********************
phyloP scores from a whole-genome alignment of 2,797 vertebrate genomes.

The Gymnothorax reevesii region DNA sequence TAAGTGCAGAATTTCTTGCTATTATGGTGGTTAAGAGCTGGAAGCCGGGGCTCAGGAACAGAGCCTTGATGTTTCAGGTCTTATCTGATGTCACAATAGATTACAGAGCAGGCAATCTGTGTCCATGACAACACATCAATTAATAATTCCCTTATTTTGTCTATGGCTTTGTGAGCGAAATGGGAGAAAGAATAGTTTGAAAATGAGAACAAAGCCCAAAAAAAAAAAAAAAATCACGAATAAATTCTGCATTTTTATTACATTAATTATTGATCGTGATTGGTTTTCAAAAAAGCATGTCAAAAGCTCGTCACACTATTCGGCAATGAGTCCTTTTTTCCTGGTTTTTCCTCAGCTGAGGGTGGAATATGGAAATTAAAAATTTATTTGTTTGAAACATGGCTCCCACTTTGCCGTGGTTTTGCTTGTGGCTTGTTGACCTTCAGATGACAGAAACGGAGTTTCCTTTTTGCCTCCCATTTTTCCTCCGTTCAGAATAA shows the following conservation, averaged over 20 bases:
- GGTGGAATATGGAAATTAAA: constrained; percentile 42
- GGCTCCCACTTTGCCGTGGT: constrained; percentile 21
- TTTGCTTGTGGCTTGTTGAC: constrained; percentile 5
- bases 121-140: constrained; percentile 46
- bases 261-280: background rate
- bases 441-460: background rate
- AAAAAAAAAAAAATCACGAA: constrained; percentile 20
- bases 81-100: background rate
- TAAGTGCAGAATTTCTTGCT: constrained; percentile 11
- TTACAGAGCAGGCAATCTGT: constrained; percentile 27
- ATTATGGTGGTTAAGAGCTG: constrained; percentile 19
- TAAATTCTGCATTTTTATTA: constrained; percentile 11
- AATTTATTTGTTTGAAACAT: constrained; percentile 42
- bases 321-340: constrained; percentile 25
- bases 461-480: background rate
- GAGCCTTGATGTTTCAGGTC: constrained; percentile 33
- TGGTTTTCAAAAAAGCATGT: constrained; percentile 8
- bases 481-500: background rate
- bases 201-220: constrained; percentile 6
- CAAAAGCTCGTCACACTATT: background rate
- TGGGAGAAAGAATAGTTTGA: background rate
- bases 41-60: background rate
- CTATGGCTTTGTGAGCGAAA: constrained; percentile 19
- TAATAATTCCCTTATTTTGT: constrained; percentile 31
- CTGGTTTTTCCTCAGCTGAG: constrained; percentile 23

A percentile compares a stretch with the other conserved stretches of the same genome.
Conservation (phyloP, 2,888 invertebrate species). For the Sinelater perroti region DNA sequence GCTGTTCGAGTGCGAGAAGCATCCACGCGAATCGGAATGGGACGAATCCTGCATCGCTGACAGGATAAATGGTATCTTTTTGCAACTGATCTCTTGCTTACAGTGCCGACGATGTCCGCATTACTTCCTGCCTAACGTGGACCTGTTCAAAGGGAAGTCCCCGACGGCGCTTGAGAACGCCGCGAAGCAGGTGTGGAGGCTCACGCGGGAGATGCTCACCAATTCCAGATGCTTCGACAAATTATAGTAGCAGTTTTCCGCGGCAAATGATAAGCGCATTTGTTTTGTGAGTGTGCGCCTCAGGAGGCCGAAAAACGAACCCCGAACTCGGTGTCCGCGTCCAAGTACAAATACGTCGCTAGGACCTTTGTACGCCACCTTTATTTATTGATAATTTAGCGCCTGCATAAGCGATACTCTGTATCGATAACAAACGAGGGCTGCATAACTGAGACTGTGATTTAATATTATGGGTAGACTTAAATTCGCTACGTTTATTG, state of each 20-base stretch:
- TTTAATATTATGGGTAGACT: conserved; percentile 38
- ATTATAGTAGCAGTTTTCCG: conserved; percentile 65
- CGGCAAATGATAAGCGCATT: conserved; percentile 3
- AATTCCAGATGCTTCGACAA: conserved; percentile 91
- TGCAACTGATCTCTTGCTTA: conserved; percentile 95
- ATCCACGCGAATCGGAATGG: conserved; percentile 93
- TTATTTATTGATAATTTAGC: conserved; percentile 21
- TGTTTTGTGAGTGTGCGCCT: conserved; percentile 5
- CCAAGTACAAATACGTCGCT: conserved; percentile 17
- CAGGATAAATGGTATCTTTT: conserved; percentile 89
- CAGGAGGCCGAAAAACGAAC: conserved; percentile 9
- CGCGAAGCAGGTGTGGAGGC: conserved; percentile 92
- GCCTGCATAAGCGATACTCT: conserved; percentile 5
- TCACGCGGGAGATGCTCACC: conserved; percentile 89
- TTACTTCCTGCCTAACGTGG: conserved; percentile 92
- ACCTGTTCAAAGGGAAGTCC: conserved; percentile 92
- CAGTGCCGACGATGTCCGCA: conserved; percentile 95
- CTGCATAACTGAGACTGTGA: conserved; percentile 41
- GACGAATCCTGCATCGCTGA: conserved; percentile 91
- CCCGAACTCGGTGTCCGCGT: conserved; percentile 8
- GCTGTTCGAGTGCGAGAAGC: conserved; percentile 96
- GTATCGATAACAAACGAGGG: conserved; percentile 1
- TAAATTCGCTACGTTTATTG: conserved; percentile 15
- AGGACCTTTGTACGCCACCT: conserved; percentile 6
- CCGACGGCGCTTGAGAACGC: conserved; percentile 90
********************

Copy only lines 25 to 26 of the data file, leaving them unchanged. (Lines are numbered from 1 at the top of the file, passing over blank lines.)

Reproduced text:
- CTATGGCTTTGTGAGCGAAA: constrained; percentile 19
- TAATAATTCCCTTATTTTGT: constrained; percentile 31